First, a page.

Despite the inconveniences, the New York Times reported residents were supportive of the workers. The paper quoted 84-year-old Vincent Matthews, saying, “We have to be sympathetic to the workers because we are workers ourselves. I’m not with management when it comes to guys standing out here.”
Construction workers strike halts progress on Indiana Toll Road
Some 500 road construction workers went on strike on June 2 after their contract with Northwest Indiana Contractors Association expired. Talks broke down in late May after negotiators for contracting companies declined to discuss terms governing the length of a new agreement and wages.
Members of Iron Workers Local 395 are seeking a multiple-year contract and wage increases after signing a one-year agreement last year that froze wages. Strikers are upset over the fact that contractors have awarded wage increases for other crafts in the lead-up to the current negotiations. Besides Iron Workers, contractors are also in negotiations with unions representing four other trades.
Another 500 workers represented by the Teamsters and Operating Engineers honored the Iron Workers picket lines, resulting in a shutdown of construction on the Indiana Toll Road and Instate 80/94 between Gary and Michigan City. As a result, the stoppage is having an impact on commuters and other traffic, leading to delays and route changes.
Bank of America employees sue over back wages
Workers at Bank of America branches and call centers are suing for overtime and other wages they say they are owed by the giant financial institution. A lawsuit filed in Kansas City, Kansas, on June 4 consolidates 12 lawsuits by workers in California, Florida, Kansas, Texas and Washington. According to attorneys for the workers, the suit could eventually cover 180,000 employees.
Workers say the company, one of the largest US employers, fails to pay workers for overtime after 40 hours per week and for all straight time hours worked. They say the company forces employees to work through breaks, does not provide required break or meal time and fails to pay terminated employees earned pay or for accrued vacation time.
Hundreds of millions of dollars could be involved. An attorney for the plaintiffs said a typical worker has been deprived of $1,000 to $2,000 in pay.
Quebec teachers poised for strike
Public school teachers across the province of Quebec are set to stage a one-day strike on June 8 after unanimously rejecting a proposed deal last week.
Thirty-two thousand teachers in nine unions organized under the Fédération autonome de l'enseignement (FAE) were involved in the strike vote. The union leadership has made it clear that it only wants to fire a “warning shot” to school board negotiators, saying terms reached in recent settlements with other bargaining units are unacceptable.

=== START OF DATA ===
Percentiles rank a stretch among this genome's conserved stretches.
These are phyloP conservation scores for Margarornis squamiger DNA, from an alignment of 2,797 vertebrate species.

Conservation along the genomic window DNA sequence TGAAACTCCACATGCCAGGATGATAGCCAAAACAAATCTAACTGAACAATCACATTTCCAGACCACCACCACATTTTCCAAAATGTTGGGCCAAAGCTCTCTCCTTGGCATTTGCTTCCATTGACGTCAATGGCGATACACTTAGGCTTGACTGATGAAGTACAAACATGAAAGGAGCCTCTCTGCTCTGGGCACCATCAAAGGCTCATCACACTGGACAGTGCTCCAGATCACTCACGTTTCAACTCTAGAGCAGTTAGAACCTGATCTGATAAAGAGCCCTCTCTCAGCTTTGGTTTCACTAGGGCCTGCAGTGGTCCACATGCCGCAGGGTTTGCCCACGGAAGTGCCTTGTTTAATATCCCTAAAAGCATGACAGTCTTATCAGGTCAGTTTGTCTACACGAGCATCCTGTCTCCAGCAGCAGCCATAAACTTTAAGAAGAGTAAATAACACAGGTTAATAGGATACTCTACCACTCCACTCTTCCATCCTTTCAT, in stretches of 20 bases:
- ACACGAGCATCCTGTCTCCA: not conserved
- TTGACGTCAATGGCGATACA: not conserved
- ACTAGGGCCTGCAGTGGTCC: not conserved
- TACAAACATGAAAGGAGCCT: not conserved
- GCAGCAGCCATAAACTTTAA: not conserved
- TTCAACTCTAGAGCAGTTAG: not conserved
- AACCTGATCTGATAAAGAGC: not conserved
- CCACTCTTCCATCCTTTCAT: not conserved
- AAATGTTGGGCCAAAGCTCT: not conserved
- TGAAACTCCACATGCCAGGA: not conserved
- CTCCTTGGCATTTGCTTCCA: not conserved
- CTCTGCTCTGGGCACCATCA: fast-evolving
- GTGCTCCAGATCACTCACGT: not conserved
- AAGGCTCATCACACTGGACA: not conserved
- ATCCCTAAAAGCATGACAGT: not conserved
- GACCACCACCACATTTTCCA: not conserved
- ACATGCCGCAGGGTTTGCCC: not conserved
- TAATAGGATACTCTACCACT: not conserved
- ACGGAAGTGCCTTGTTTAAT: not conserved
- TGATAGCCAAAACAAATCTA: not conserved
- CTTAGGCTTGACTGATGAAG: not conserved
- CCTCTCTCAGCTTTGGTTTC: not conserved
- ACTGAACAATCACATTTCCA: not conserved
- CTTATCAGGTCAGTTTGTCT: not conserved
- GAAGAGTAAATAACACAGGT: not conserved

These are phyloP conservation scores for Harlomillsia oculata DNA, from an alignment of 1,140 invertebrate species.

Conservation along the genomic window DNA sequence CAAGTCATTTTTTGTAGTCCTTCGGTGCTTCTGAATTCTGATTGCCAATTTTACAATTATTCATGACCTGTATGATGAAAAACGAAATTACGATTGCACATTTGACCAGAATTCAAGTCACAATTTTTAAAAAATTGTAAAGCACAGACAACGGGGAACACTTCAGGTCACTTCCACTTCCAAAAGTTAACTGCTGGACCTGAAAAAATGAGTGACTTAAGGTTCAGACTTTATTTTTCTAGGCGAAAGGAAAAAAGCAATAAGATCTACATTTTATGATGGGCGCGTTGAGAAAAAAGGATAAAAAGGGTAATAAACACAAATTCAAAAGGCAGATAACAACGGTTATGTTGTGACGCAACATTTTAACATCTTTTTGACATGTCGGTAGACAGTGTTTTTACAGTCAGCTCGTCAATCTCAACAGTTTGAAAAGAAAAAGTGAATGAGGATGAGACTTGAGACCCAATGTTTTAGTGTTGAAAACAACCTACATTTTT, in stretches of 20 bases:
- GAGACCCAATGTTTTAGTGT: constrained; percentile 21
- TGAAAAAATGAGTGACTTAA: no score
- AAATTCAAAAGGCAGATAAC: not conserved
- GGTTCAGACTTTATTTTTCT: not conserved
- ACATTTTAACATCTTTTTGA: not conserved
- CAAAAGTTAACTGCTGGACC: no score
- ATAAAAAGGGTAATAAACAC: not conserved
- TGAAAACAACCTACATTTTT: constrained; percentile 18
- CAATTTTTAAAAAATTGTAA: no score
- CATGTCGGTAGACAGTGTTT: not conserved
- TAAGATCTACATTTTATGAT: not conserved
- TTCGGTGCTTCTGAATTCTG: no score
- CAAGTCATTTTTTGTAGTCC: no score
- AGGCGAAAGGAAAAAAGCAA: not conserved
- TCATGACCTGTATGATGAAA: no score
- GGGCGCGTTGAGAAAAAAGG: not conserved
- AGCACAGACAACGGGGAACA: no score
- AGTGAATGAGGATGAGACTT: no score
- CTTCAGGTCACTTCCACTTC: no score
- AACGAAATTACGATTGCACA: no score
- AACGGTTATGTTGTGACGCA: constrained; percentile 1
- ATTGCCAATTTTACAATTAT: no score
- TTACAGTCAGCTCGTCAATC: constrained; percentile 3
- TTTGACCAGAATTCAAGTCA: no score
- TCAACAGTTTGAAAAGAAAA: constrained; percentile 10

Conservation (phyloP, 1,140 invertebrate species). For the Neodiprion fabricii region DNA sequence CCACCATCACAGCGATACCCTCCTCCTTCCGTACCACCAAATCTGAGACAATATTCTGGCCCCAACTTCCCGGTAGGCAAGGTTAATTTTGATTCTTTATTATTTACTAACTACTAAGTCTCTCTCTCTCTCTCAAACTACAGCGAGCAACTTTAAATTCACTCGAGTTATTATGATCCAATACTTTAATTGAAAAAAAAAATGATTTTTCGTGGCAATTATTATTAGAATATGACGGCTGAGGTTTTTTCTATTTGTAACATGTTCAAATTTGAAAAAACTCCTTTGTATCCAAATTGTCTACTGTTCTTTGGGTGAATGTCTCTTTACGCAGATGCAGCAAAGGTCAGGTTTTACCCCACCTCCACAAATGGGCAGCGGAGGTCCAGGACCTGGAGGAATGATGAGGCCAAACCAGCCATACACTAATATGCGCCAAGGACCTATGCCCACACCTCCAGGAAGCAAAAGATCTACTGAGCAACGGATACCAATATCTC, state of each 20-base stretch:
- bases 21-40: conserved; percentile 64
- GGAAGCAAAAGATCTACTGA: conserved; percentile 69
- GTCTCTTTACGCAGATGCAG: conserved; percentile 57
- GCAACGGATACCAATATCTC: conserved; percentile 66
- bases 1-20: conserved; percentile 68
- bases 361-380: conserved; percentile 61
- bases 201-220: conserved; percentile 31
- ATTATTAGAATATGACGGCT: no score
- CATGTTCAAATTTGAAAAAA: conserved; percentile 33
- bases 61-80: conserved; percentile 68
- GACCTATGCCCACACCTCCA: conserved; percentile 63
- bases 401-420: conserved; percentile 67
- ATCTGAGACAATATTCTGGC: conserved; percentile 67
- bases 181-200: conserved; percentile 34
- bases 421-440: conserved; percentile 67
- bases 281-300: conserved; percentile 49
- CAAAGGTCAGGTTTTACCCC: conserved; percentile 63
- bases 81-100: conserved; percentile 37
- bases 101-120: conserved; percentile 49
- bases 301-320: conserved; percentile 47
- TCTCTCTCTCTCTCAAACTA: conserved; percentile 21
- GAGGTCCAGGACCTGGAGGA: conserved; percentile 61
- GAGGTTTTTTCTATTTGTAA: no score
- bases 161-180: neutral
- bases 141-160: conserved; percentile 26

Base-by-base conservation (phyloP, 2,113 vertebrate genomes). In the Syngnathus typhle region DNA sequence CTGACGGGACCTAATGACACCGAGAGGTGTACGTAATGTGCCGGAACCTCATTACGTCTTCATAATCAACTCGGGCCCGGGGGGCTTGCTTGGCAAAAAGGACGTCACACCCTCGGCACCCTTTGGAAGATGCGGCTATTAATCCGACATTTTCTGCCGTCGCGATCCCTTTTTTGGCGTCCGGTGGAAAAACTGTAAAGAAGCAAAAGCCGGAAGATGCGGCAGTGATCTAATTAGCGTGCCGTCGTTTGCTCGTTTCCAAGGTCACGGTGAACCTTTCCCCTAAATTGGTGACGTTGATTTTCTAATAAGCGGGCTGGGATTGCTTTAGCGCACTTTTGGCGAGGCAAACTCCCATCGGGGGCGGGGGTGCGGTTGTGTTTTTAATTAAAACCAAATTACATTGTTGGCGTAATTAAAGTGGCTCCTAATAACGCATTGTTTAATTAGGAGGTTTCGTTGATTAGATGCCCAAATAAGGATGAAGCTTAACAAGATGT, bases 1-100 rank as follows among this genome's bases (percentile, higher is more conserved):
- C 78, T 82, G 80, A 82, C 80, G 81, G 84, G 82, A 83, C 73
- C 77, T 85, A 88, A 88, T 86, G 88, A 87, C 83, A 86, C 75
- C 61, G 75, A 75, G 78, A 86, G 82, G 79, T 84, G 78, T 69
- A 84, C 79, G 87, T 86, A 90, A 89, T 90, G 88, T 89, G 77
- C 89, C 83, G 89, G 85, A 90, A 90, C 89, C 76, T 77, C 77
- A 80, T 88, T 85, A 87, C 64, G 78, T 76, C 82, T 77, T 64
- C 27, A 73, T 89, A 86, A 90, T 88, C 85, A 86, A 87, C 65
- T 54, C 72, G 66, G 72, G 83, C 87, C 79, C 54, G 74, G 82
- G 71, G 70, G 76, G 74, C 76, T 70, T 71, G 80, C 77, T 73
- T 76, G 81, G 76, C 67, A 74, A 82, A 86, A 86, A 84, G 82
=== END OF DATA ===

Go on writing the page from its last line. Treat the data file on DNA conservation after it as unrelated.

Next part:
An appeal by Quebec school boards to have the strike ruled illegal was rejected over the weekend. Key issues in the dispute include class sizes, job security and student services.
Montreal city workers job action to close tourist sites
In an ongoing dispute, the union representing 5,500 Montreal city workers have announced that targeted strikes set for June 16 will force the indefinite closure of two popular tourist attractions—the Biodome and the Insectarium—to bring attention to the slow pace of negotiations. Workers have been without a contract since August of 2007.
This is the latest in a series of job actions staged by the Canadian Union of Public Employees, which represents the city workers. The union has assured that staff will be provided for all essential services, and that they are willing to return to the bargaining table at any time before the strike deadline.
Saskatchewan casino workers strike
Four hundred twenty-five gaming workers at Casino Regina went on strike June 1 after being without a contract for almost a year.
The first strike in the casino’s 14-year history was called by the Public Service Alliance of Canada and another 300 food service workers employed at the casino who are members of a different union.
One of the central issues in the dispute is the workers’ demand for night shift wage premiums, which the casino has so far refused to grant. Casino management has stated that it will continue operations using managers, but at reduced hours.